“It was the beginning of significant new leadership coming to Orange County, and the beginning of where we are today,” Wylie Aitken, who ran Sanchez’s first campaign, said of the three wins.
In the statehouse, Correa built a reputation as an independent voice and unabashed moderate who bucked his party on crucial votes. Colleagues called him “Sweet Lou” for his demeanor, despite many of the votes he took against their bills.
He voted against an overhaul of the state healthcare system that was later vetoed by Gov. Arnold Schwarzenegger. In 2010, he earned the lowest score of any legislative Democrat from LGBT rights group Equality California. Correa says he has “evolved” on LGBT issues, promising to introduce a bill reversing dishonorable discharges in the military under the Don’t Ask Don’t Tell policy.
Former state Senate leader Don Perata — who once locked Correa out of his office for associating with moderate Democrats — called the incoming congressman an astute politician with a street-level understanding of his district.
“A lot of politicians will wring their hands and put a wet finger in the air to get a feel for what he should do,” Perata said. “Lou just intuitively knew.”
Darrell Steinberg, another former Senate leader, recalled Correa’s deciding vote on a bipartisan budget deal that included painful cuts and temporary tax hikes. Correa voted for it despite his opposition to raising taxes, eventually allowing the state to crawl out of crippling budget deficits.
“That probably saved the state and we didn’t have a vote to spare,” Steinberg said.
There was one issue on which Correa rarely wavered: immigration. He voted numerous times for bills seeking to establish immigrant driver’s licenses, and championed a law that allowed minors whose parents were deported to retain California residency to pay in-state college tuition.
He has criticized President Obama for a record number of deportations and in 2006 was the only Orange County supervisor to vote against allowing sheriff's deputies to check the immigration status of county jail inmates.
While Correa has often said he aims to represent all constituents, not just Latinos, he also says he sees immigrants as part of the fabric of the country and his district. He supports efforts to create a path to citizenship and hopes to help the young people known as Dreamers, who were brought to the United States illegally as children.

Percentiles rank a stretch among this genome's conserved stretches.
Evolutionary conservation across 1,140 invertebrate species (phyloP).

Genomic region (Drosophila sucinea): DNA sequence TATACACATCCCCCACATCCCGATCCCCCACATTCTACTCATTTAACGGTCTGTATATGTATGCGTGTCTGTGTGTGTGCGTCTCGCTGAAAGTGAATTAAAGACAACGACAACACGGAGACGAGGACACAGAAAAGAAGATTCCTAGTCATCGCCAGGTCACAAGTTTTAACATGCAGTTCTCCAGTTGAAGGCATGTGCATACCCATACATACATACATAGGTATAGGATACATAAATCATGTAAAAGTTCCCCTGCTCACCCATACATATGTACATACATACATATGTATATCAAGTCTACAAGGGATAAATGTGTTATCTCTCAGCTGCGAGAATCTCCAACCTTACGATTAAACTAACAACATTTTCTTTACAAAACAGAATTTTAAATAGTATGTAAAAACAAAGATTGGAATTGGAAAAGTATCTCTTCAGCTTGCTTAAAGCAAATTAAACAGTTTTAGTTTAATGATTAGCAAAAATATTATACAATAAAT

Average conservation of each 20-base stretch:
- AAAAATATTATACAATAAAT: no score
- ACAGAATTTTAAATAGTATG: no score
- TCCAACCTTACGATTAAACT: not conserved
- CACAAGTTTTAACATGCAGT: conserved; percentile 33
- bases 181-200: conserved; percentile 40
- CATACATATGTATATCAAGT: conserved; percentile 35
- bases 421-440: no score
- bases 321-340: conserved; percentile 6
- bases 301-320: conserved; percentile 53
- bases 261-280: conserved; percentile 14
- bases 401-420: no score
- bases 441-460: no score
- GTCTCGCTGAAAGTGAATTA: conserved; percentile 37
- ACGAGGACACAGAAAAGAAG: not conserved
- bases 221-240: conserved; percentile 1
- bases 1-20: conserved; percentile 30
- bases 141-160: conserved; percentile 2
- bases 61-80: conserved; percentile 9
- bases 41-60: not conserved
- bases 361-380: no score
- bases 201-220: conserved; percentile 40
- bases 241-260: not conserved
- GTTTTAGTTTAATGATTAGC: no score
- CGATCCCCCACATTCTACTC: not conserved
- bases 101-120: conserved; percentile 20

“You can’t just turn around and take these people out of the economic system and not have negative repercussions,” Correa said. “We have to do everything we can to make sure folks understand the implications of taking these draconian measures.”
Correa acknowledges that doing so under a President Trump and a Republican-controlled Congress is going to be “a hard sell.” Despite his ambitions for his first term — he says he wants to serve on the House Transportation and Financial Services committees — it’s unlikely Democrats will be able to make headway on major policy initiatives.
While other California Democrats are getting ready to do battle with the GOP, Correa says he’s taking a wait-and-see approach with Trump.
“I’ll engage him wherever I can, but we’re going to take him on whenever we have to,” he said, adding that he has good relationships with the Republicans in California’s delegation, several of whom served with him in the Legislature.
For now, Correa has been busy choosing a staff, attending orientations in Washington and setting up an office before he’s sworn in on Jan. 3.
On Capitol Hill last week, Correa had tears in his eyes as he recalled the moment he walked onto the House floor for the first time. He thought back to his humble beginnings and his Anaheim neighborhood, where he said many went to prison or died of heroin overdoses.
He thought also of the mother who had raised him, who died shortly after the June primary and wouldn’t see her son become a U.S. congressman.
“She would have been very proud to have seen me sworn in,” he said.
Los Angeles Times staff writer Sarah D. Wire contributed to this report.